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Jan Verwoert 5: The Inexhaustable and Exhaustion: 20.2.2009

The Inexhaustable and Exhaustion – On Care and Surrender (Return to the Mount of Olives)

The talk will be yet another attempt to question the dominant concept of art practice as a strategical practice of claiming and legitimizing positions through declaring intentions: Ideologically, practically and emotionally it presupposes a role model of the artist as a souvereign agent who would and shouldnever be at a loss when asked what his or her next move (i.e. idea or project) will be. The capacity to always have a concept ready is a definining feature the ideal of a strategical mover who knows inexhaustable resources of ideas and legitimations to be his very own capital. It's a contemporary professional standard that determines what we seem demand from ourselves.

If the source of the problem then is the fantasy of the inexhaustable resources of a souvereign self - manifesting themselves in intentional strategies - the question is: with what notion to replace that concept? The previous talk introduced the notion of dedication as a possible alternative since (similar to inspiration) in the moment of dedication one is empowered by the indebtedness to the other - and the trajectory of one's action is set towards the other. This talk will continue along this path and propose the notion of care as a radical form of dedication. Why do we make art, show it, look at it, think and talk about it. It's simple: Because we care.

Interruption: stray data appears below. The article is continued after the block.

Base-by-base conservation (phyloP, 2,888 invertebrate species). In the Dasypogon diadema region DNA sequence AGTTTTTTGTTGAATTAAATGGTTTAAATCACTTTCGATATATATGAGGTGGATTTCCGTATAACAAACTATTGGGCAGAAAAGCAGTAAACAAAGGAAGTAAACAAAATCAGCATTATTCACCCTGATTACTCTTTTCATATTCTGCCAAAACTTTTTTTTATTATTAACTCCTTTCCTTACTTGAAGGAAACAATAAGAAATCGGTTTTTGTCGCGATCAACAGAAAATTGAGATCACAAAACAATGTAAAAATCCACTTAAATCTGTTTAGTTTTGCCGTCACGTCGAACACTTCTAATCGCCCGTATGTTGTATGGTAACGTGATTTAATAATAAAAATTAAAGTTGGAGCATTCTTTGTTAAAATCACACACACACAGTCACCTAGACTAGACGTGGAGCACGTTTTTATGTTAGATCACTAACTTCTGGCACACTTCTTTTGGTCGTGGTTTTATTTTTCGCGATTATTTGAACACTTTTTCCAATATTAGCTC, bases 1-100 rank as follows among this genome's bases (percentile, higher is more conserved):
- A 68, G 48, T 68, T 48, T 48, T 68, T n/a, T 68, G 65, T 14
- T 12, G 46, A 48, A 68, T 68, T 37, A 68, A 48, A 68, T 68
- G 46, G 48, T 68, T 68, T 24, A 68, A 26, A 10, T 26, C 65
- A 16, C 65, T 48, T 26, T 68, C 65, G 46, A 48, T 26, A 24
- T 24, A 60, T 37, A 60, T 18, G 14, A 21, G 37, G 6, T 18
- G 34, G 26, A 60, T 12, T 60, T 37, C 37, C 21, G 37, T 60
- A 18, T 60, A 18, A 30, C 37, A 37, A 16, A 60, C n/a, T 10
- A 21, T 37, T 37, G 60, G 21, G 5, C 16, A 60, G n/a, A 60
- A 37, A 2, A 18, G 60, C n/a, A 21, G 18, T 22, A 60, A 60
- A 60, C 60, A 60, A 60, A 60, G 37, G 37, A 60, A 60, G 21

What does it mean to care? Is care an act or an attitude? Care is riddled with contradictions: On one hand the stance of care is the strongest alternative to the stance of the heroic since it implies no claim to souvereignty and acknowledges an irresolvable indebtedness to the other as its point of departure and empowerment. On the other hand the stance of care could be seen to imply a tacit, yet even more precarious heroic fantasy: since care is by definition unconditional one would expect it to also be inexhaustable. When you care, there is no no. The desire to push oneself beyond the point of exhaustion then becomes even more seductive than it could ever be if one only sought to flaunt one's sovereignty. Where are the limits of the unconditional? The limits at which the exhaustion of the inexhaustible is felt in a moment of surrender? In the bible and history of painting it all happens on the mount of olives.

There is yet another problem inherent to care: its economy. By virtue of being unconditional, care (like dedication) exceeds the conditions of all economical exchange. Care is given in response to a feeling of indebtedness that is immeasurable. It is a gift that, when given freely, is connected to no demand to be returned. By definition that is, while in reality any act of care (like dedication) is always prone to be seen as a mere attempt to ingratiate oneself to the other and create an economy of mutual dependency where a return, of course, is expected. For care to remain credible, it must be rescued from economical thinking. But can care ever even be uneconomical? After all, like all things economical, it is supplied in response to a demand. To be good care it must answer to the nature of that demand. But, when you care, how do you determine the nature of the other's needs? Maybe you can't. Maybe what anyone needs (as Lacan says) is impossible to deter mine anyway. But then care too would be impossible or at least it would never be more than a charade. What does it mean to surrender oneself to this charade? How do you call for care?

Jan Verwoert

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